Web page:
My big beef with most eco-documentaries is the lack of hope. Whether it’s Rob Stewart (Sharkwater), Franny Armstrong (The Age of Stupid) or even Leonardo DiCaprio (The 11th Hour) most of these films go to a lot of trouble to tell you what’s wrong with the planet but leave us feeling helpless and depressed.
That’s why I like Kathleen Gallagher’s work so much. Her film last year, Earth Whisperers/Papatunauku told ten stories of people who were making a difference, inspiring change and showing us that there are solutions as well as problems. This year she has repeated the tonic, focusing on our waterways and our relationship with the sea: Water Whisperers/Tangaroa.
In this beautifully photographed film another ten stories of environmental redemption are told: from the Poor Knights Marine Reserve to the Hurunui and Rakaia Rivers, and including the wonderful Mike O’Donnell describing how a toxic Coromandel waterway was rescued from arsenic and effluent poisoning by sensible planting and community commitment.
I don’t often urge you to see anything from this pulpit but I do recommend you see Water Whisperers during its brief stay in theatres. We’ll all be better off if you do.
From the same maison du parody stable as Scary Movie and Meet the Spartans, Vampires Suck honours its Twilight inspiration by going at an epically slow pace, with plenty of long gaps between anything interesting. The only notable performance is by Jenn Proske who imitates Kristen Stewart’s simpering and twitching perfectly (and like Stewart, plays that one note right the way through).
I counted precisely three laughs-out-loud during the 80 minutes of Vampires Suck which makes one laugh for $5.60 (or $3.63 on Cheap Tuesday). Only you can decide if that’s value for money.
Amazingly, three laughs was actually one more than I managed during Will Ferrell’s The Other Guys. We’ve been hearing all week about how hard it is for Hollywood to greenlight The Hobbit. Well, it can’t be that difficult if back-of-an-envelope indulgences like The Other Guys can get approved. This film reunites Will Ferrell with director Adam McKay (Anchorman, Talladega Nights, Step Brothers) and their relationship now appears to be so effortless that they don’t even bother writing a script.
Ferrell is a desk jockey detective in a Manhattan police squad. He’s supposedly a forensic accountant which explains his lack of street nouse but doesn’t explain why he isn’t in a specialised unit. His partner is Mark Wahlberg, disgraced after shooting a baseball star I hadn’t heard of.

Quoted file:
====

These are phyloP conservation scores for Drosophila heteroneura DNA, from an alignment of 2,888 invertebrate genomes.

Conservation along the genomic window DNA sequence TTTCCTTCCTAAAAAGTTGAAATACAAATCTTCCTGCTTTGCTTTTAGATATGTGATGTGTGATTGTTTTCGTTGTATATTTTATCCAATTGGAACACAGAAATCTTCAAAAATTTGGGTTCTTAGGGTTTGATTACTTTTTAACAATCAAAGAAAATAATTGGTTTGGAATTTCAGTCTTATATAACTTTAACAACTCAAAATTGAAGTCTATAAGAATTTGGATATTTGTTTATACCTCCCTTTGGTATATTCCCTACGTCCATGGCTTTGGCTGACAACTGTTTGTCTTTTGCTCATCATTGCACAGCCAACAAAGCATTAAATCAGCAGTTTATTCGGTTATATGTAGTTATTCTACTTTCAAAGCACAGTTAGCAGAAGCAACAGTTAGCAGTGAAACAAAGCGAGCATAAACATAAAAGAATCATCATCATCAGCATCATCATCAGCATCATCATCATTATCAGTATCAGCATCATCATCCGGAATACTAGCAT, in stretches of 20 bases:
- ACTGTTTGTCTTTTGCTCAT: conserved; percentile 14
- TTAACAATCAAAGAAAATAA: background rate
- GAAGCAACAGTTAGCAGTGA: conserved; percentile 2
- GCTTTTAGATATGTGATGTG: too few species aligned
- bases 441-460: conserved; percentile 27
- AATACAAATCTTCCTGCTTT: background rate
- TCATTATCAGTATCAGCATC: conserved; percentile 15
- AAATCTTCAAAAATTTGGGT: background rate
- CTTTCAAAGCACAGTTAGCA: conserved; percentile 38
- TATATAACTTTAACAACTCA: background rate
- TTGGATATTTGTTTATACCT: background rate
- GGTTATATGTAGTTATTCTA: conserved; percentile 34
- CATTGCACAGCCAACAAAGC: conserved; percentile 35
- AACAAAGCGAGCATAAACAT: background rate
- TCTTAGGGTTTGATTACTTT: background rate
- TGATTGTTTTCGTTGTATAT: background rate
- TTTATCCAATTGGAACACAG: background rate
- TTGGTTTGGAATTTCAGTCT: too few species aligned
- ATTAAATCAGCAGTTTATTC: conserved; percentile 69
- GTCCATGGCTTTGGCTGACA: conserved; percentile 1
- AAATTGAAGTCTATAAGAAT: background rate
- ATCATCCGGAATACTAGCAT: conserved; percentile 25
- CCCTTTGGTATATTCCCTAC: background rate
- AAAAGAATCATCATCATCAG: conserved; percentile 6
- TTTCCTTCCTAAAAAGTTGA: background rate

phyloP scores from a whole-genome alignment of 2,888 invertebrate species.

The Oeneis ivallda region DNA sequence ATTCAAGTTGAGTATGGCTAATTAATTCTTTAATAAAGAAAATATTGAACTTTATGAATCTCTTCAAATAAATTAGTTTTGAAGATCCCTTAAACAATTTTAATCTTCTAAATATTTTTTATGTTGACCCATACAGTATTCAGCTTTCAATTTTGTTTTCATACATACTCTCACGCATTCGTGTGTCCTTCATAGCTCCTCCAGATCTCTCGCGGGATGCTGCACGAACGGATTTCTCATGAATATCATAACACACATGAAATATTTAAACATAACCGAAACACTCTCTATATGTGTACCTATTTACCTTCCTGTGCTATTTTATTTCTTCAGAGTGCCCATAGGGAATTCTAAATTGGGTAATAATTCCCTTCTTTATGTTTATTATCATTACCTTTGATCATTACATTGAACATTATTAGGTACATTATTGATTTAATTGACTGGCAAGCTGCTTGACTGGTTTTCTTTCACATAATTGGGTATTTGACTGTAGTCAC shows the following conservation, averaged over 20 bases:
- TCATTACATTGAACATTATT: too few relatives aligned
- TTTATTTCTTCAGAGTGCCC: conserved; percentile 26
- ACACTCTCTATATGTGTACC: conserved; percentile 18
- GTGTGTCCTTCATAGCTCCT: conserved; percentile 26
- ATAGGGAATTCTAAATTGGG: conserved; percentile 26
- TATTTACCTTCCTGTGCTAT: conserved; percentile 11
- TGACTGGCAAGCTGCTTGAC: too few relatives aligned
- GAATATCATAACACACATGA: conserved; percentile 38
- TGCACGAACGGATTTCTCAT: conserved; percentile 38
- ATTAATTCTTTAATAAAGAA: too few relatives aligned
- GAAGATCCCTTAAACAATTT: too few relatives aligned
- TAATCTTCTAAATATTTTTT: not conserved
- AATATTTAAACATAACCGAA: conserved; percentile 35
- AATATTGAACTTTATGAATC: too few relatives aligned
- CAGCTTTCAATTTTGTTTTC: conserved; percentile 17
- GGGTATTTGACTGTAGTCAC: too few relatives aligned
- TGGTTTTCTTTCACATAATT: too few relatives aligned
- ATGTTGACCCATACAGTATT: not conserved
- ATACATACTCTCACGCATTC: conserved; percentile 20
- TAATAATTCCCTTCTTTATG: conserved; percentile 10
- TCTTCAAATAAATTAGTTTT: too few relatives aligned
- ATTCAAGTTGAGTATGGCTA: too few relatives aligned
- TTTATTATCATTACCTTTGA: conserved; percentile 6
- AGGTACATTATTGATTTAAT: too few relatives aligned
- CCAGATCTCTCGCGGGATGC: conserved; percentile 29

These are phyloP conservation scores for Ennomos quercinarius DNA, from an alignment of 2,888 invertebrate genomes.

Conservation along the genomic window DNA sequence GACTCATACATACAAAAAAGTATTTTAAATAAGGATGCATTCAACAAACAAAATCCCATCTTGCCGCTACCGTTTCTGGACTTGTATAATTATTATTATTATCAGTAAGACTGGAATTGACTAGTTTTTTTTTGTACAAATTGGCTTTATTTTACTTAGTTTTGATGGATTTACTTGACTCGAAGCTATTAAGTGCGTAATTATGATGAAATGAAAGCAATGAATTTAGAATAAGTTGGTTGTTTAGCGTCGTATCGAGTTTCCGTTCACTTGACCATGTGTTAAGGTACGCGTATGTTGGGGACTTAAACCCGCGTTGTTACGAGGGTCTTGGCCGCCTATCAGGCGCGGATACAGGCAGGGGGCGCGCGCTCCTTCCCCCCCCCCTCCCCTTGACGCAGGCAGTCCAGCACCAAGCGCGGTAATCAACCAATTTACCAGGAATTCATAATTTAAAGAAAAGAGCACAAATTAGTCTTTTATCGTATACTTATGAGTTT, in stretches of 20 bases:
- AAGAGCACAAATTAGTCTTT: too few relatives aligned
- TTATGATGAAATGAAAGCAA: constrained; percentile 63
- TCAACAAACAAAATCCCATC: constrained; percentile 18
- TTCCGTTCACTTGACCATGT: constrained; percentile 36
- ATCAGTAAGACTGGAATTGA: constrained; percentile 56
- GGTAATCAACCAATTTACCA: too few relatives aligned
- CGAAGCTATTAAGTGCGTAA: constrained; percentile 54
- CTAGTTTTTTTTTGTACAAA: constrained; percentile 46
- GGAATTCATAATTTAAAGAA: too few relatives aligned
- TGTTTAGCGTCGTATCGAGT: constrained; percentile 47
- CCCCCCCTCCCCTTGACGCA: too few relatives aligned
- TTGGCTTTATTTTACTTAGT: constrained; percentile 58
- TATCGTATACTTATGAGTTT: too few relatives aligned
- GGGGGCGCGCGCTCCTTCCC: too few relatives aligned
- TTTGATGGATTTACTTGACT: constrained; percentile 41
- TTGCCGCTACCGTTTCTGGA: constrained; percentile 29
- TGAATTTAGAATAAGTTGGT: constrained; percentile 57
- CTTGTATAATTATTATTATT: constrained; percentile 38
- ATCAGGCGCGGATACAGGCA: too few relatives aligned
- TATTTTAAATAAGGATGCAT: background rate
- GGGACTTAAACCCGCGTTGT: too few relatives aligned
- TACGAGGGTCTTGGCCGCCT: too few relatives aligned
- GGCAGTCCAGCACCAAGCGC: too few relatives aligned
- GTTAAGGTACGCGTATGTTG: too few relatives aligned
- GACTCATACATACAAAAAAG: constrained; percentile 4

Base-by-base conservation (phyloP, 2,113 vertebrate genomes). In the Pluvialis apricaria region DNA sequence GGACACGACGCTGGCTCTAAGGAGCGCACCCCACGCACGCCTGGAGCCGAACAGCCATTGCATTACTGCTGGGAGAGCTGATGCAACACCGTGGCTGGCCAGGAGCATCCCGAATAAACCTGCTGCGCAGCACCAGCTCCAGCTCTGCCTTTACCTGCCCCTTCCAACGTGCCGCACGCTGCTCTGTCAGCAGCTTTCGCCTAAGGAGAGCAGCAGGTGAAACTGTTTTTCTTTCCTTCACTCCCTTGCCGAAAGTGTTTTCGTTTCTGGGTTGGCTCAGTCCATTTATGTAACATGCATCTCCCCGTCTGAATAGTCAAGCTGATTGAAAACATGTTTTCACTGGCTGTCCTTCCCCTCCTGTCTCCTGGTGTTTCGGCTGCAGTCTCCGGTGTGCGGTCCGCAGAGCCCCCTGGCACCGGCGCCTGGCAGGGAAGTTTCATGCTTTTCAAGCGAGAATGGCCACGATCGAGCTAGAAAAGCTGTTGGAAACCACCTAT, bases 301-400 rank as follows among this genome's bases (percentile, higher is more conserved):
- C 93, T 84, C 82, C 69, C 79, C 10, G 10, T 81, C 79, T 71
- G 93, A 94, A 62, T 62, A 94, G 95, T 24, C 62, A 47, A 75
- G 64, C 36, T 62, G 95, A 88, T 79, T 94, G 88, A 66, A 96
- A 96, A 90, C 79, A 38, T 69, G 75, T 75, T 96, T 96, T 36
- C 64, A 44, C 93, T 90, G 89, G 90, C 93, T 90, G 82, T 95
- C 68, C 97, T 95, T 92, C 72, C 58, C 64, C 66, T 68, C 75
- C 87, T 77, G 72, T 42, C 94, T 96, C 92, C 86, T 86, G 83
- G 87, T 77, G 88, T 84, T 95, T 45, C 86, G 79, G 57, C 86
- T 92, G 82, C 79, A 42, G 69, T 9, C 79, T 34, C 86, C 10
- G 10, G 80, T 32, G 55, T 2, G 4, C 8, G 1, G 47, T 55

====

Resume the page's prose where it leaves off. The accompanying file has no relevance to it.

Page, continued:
When the careers of the department’s two rock star detectives (Dwayne “The Rock” Johnson and Samuel L. Jackson) come to an untimely end (WARNING: if you buy a ticket on the basis of the trailer you should know that both those guys are gone after 10 minutes) Ferrell and Wahlberg have to make the step up and solve a mysterious and complicated crime involving British billionaire Steve Coogan.
The best bits of Legend of the Guardians: The Owls of Ga’hoole can be found at either end. Don’t arrive late and miss a nicely done 3D Roadrunner cartoon, and keep your specs on for the beautiful closing titles. In between you have an amazingly well animated adventure about a young owl (voiced by Jim Sturgess) who discovers a fascist plot and flies across the sea to the mysterious Guardians (also owls) to find help.
Director Zack Snyder (Watchmen) is a bit of a one trick pony with his trademark digital slow motion pulled out far too often and the violence (quite a lot, quite scary for younguns I’ll bet) means Legend of the Guardians is more like 300 with owls than, say, Happy Feet which was made by the same animation studio.
Idiosyncratic Aussie acting legend Barry Otto plays an Echydna in Legend (along with a refreshingly dinkum voice cast) but you can see him in real life in a little indie called South Solitary. His daughter Miranda (Eowyn in Lord of the Rings) plays his niece in this film and they both arrive on a remote island off the coast of Australia so he can supervise the lighthouse there.
It’s set in the early 1920s and WWI casts a long shadow over all the inhabitants not least assistant lighthouse keeper Fleet (Marton Csokas) who damaged his leg, his psyche and, if his odd accent is anything to go by, his vocal chords.
Taciturn but chivalrous, Fleet and Otto’s character (named Meredith) have to learn to get on with each other when fate leaves them alone to cope with a hurricane.
Notwithstanding whatever it is that Csokas thinks he is doing with his accent, there’s an audience somewhere for this nice little film. Unfortunately the Paramount‘s strategy of opening films under a cloak of invisibility might get in the way of that a bit.
Finally, Peaceful Times is an ironic title for a family memoir (I’m guessing that it’s based on reality) about growing up as East German refugees in a West Germany determined to treat them as provincial bumpkins. So obscure that it doesn’t even have an English language IMDb entry, Peaceful Times tries to balance a comic tone with some dark psychological notes and doesn’t really succeed at either.
Printed in Wellington’s Capital Times on Wednesday 6 October, 2010 (except for everything from the Owls down, cut for space).